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by Mark Reutter10:15 amAug 25, 20210

With Covid restrictions ebbing, staff from two Baltimore agencies head to conventions

Director Armstead Jones and other Recreation and Parks chief Reginald Moore and six staffers are going to Nashville, currently a Covid hot spot

Above: A dozen Election Board officials are spending this week at the Clarion Resort Fontainebleau in Ocean City. (trivago.com)

The Board of Estimates this morning approved $42,500 in travel requests by city employees going to conventions in Ocean City and Music City, the first wave of taxpayer-paid trip-taking since the Covid pandemic struck in 2020.

Over $23,500 will finance a dozen Board of Elections employees attending the Maryland Association of Election Officials (MAEO) meeting this week in Ocean City.

Another $12,000 will go to the Department of Recreation and Parks, so Director Reginald Moore and six staff members can attend the National Recreation and Park Association (NRPA) meeting in Nashville, Tennessee, on September 20-23.

An additional $7,000 will be reimbursed to three City Council members and three members of Mayor Brandon Scott’s staff who attended the MACo (Maryland Association of Counties) conference, which drew 2,000 people to Ocean City last week, several of whom have subsequently tested positive for Covid.

According to board records, the cost of transportation, meals and lodging ranged from more than $2,000 for members of the Elections Board to $0.00 for Councilwoman Odette Ramos.

Ramos stayed with family and did not request reimbursements other than a $340 registration fee to attend the MACo conference.

Also parsimonious: Councilman Kristerfer Burnett, who requested $564.50 in reimbursements to attend the same meeting.

The third Council member, Sharon Green Middleton, was awarded $1,261.97 in travel expenses to MACo.

Armistead Jones with former City Elections Board President Eleanor Wang during a state-ordered review of the 2016 primary vote. (Fern Shen)

Armstead Jones (with former City Elections Board President Eleanor Wang) answers reporters’ questions about irregularities during a state-ordered review of the 2016 primary vote. (Fern Shen)

Elections Board Fete

Held remotely in 2020, the MAEO meeting returned to in-person mode this year, with Baltimore Elections Board Chief Armstead B.C. Jones Sr. leading a 12-member delegation to the Clarion Resort Fontainebleau on Ocean Drive.

The meeting began at the hotel on Sunday and was halfway finished this morning when Mayor Scott, City Council President Nick Mosby and Comptroller Bill Henry approved the agency’s travel requests. (So much for the BOE acting as an added set of eyes on city spending.)

The six-day fete includes educational sessions on voter security, redistricting, phishing and sexual harassment awareness.

But there’s still plenty of time for fun, according to the association’s agenda.

Fishing, an evening of bingo and awarding plaques to each another.

There’s a morning of fishing hosted by Queen Anne’s County, an evening of bingo at the Fontainebleau ballroom and multiple opportunities for networking during “energizer breaks,” poolside cocktails and this evening’s “white attire” banquet, the highlight of the convention where state and county elections officials award plaques to each other.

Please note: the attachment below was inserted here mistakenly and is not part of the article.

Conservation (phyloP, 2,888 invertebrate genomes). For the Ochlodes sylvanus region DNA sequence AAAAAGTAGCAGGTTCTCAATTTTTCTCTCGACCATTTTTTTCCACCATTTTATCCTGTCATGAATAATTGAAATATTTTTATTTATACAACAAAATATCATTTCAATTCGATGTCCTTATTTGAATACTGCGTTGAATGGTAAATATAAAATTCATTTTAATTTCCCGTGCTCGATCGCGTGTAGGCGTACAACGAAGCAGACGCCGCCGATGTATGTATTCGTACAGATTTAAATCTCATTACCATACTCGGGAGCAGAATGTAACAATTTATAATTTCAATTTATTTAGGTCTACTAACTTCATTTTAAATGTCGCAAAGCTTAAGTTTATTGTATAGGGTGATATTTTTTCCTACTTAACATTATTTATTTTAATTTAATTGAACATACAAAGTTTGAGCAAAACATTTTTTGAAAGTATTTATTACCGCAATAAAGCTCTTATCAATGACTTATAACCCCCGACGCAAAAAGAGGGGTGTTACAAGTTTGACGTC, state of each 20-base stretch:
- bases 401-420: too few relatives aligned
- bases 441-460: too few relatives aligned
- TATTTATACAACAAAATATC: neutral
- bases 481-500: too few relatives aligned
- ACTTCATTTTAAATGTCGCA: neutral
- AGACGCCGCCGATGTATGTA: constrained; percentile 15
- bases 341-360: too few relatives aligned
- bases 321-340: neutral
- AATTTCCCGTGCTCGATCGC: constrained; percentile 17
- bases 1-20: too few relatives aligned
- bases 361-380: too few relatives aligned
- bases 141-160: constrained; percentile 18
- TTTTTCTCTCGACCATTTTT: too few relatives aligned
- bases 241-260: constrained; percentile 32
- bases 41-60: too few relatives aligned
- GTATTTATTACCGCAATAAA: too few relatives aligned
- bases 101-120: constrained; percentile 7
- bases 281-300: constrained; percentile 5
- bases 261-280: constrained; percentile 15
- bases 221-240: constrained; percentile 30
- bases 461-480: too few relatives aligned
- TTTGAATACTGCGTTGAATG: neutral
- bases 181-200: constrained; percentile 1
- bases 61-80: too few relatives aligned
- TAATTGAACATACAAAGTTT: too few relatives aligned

Jones, who faced questions over errors and delays in the reporting of both the 2016 and 2020 primary results, opened the convention by offering an invocation on the theme of “Vision of Excellence.”

Throughout the week, Abigail Goldman, Baltimore’s deputy election director, will preside as MAEO’s secretary. Scheduled to be in Ocean City for 8 days, she will be reimbursed for $2,234 in lodging, meals and related costs, according to BOE records.

The former director of the Macon, Ga., recreation department, Reginald Moore was appointed Baltimore's Recreation and Parks director in 2017 by former Mayor Catherine Pugh. (BCRP)

Reginald Moore was appointed Recreation and Parks director in 2017 by former Mayor Catherine Pugh. (Brew file photo)

Recreation Gathering

This year’s NRPA conference will be physically based at the Omni Nashville, but the association has gone to great lengths to make the conference its first hybrid meeting.

As noted by its CEO, Kristine Stratton, “By offering a hybrid experience, NRPA looks forward to providing even more people with the opportunity to network with peers, learn from experts in the field and connect with industry suppliers.”

“If at any time,” the statement continues, “NRPA feels we cannot create and maintain a safe in-person event or if any federal, state or local restrictions prevent us from hosting an in-person event, NRPA will cancel the in-person component while continuing to offer a quality virtual event.”

Despite the association’s encouragement to participate virtually, Baltimore Rec and Parks has opted to fly seven people to the meeting, risking the chance that they may return with the infection after spending four days in a Covid hot spot.

Before the pandemic, Moore faced questions about flying himself and staffers to a for-profit physical fitness venue in Florida.

$10,000 Florida trip: A junket or a way to keep Rec and Parks “relevant”? (11/13/19)

His agency has been beset by high staff turnover as well as public criticism over an attempt (now terminated) to pave over green space at Druid Hill Park for a parking lot.

In addition to Director Moore, those on board for the Nashville meeting are Deputy Director Ed Wheeling Sr. (who recently replaced dismissed Parks veteran William Vondrasek), Tim Almaguer, David D. Mitchell, Kendra Moore, Jacia T. Smith and Jessica Cook-Thomas.

• To reach this reporter: reuttermark@yahoo.com

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